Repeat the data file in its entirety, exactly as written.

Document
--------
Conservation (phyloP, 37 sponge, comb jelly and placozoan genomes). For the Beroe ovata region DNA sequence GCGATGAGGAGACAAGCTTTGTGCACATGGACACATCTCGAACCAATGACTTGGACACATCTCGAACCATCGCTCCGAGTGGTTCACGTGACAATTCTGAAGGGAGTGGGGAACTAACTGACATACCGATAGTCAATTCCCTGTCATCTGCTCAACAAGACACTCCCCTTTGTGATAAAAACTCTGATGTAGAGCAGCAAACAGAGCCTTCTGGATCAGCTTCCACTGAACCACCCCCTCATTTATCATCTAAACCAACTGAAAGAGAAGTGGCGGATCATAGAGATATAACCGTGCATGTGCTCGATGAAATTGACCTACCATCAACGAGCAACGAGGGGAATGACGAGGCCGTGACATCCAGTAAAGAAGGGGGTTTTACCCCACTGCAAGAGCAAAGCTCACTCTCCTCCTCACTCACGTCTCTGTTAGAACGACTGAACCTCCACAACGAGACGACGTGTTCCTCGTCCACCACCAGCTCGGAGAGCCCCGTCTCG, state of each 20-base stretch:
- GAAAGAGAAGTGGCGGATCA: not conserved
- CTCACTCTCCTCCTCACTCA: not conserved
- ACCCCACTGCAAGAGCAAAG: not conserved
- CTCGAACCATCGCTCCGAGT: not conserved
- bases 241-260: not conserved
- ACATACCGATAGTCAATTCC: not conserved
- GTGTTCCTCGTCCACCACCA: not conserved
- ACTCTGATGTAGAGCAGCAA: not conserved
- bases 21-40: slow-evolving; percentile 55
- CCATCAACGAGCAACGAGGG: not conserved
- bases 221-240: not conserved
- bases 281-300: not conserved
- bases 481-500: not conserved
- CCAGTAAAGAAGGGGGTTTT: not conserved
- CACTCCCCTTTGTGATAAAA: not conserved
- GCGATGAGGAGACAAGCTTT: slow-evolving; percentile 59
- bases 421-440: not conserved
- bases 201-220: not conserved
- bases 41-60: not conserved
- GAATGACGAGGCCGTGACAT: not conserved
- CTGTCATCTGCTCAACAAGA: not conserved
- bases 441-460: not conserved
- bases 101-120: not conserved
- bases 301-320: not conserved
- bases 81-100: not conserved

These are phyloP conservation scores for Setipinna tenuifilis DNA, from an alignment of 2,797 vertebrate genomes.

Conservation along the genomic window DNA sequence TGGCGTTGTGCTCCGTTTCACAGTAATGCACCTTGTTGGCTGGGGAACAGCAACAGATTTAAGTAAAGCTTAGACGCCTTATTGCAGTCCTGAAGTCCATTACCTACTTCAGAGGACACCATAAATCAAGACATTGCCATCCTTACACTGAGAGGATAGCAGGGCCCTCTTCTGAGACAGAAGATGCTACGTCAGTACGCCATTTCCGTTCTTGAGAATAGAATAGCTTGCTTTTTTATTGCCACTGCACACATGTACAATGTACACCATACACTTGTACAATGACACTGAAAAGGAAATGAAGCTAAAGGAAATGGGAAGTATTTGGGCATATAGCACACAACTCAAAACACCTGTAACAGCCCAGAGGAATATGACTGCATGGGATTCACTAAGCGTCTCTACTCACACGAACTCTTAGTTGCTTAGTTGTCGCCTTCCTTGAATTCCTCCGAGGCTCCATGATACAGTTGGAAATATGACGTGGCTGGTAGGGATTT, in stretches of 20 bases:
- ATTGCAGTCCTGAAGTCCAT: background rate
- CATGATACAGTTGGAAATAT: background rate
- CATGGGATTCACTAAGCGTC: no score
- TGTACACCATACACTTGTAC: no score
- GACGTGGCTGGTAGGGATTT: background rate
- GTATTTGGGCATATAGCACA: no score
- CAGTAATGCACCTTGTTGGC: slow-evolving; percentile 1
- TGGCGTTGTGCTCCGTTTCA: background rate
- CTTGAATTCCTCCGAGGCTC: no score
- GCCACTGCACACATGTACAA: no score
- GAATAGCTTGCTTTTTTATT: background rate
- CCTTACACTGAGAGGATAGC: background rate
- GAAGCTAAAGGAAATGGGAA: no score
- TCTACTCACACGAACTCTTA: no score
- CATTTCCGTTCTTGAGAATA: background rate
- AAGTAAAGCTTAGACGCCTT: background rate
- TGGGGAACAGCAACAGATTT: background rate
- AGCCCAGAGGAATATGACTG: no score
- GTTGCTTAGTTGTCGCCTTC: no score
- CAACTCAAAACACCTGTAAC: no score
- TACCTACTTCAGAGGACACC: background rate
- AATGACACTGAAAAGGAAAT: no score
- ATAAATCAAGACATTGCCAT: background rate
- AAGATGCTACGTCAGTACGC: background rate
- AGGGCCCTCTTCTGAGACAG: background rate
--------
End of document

Conservation (phyloP, 37 sponge, comb jelly and placozoan genomes). For the Beroe ovata region DNA sequence GCGATGAGGAGACAAGCTTTGTGCACATGGACACATCTCGAACCAATGACTTGGACACATCTCGAACCATCGCTCCGAGTGGTTCACGTGACAATTCTGAAGGGAGTGGGGAACTAACTGACATACCGATAGTCAATTCCCTGTCATCTGCTCAACAAGACACTCCCCTTTGTGATAAAAACTCTGATGTAGAGCAGCAAACAGAGCCTTCTGGATCAGCTTCCACTGAACCACCCCCTCATTTATCATCTAAACCAACTGAAAGAGAAGTGGCGGATCATAGAGATATAACCGTGCATGTGCTCGATGAAATTGACCTACCATCAACGAGCAACGAGGGGAATGACGAGGCCGTGACATCCAGTAAAGAAGGGGGTTTTACCCCACTGCAAGAGCAAAGCTCACTCTCCTCCTCACTCACGTCTCTGTTAGAACGACTGAACCTCCACAACGAGACGACGTGTTCCTCGTCCACCACCAGCTCGGAGAGCCCCGTCTCG, state of each 20-base stretch:
- GAAAGAGAAGTGGCGGATCA: not conserved
- CTCACTCTCCTCCTCACTCA: not conserved
- ACCCCACTGCAAGAGCAAAG: not conserved
- CTCGAACCATCGCTCCGAGT: not conserved
- bases 241-260: not conserved
- ACATACCGATAGTCAATTCC: not conserved
- GTGTTCCTCGTCCACCACCA: not conserved
- ACTCTGATGTAGAGCAGCAA: not conserved
- bases 21-40: slow-evolving; percentile 55
- CCATCAACGAGCAACGAGGG: not conserved
- bases 221-240: not conserved
- bases 281-300: not conserved
- bases 481-500: not conserved
- CCAGTAAAGAAGGGGGTTTT: not conserved
- CACTCCCCTTTGTGATAAAA: not conserved
- GCGATGAGGAGACAAGCTTT: slow-evolving; percentile 59
- bases 421-440: not conserved
- bases 201-220: not conserved
- bases 41-60: not conserved
- GAATGACGAGGCCGTGACAT: not conserved
- CTGTCATCTGCTCAACAAGA: not conserved
- bases 441-460: not conserved
- bases 101-120: not conserved
- bases 301-320: not conserved
- bases 81-100: not conserved

These are phyloP conservation scores for Setipinna tenuifilis DNA, from an alignment of 2,797 vertebrate genomes.

Conservation along the genomic window DNA sequence TGGCGTTGTGCTCCGTTTCACAGTAATGCACCTTGTTGGCTGGGGAACAGCAACAGATTTAAGTAAAGCTTAGACGCCTTATTGCAGTCCTGAAGTCCATTACCTACTTCAGAGGACACCATAAATCAAGACATTGCCATCCTTACACTGAGAGGATAGCAGGGCCCTCTTCTGAGACAGAAGATGCTACGTCAGTACGCCATTTCCGTTCTTGAGAATAGAATAGCTTGCTTTTTTATTGCCACTGCACACATGTACAATGTACACCATACACTTGTACAATGACACTGAAAAGGAAATGAAGCTAAAGGAAATGGGAAGTATTTGGGCATATAGCACACAACTCAAAACACCTGTAACAGCCCAGAGGAATATGACTGCATGGGATTCACTAAGCGTCTCTACTCACACGAACTCTTAGTTGCTTAGTTGTCGCCTTCCTTGAATTCCTCCGAGGCTCCATGATACAGTTGGAAATATGACGTGGCTGGTAGGGATTT, in stretches of 20 bases:
- ATTGCAGTCCTGAAGTCCAT: background rate
- CATGATACAGTTGGAAATAT: background rate
- CATGGGATTCACTAAGCGTC: no score
- TGTACACCATACACTTGTAC: no score
- GACGTGGCTGGTAGGGATTT: background rate
- GTATTTGGGCATATAGCACA: no score
- CAGTAATGCACCTTGTTGGC: slow-evolving; percentile 1
- TGGCGTTGTGCTCCGTTTCA: background rate
- CTTGAATTCCTCCGAGGCTC: no score
- GCCACTGCACACATGTACAA: no score
- GAATAGCTTGCTTTTTTATT: background rate
- CCTTACACTGAGAGGATAGC: background rate
- GAAGCTAAAGGAAATGGGAA: no score
- TCTACTCACACGAACTCTTA: no score
- CATTTCCGTTCTTGAGAATA: background rate
- AAGTAAAGCTTAGACGCCTT: background rate
- TGGGGAACAGCAACAGATTT: background rate
- AGCCCAGAGGAATATGACTG: no score
- GTTGCTTAGTTGTCGCCTTC: no score
- CAACTCAAAACACCTGTAAC: no score
- TACCTACTTCAGAGGACACC: background rate
- AATGACACTGAAAAGGAAAT: no score
- ATAAATCAAGACATTGCCAT: background rate
- AAGATGCTACGTCAGTACGC: background rate
- AGGGCCCTCTTCTGAGACAG: background rate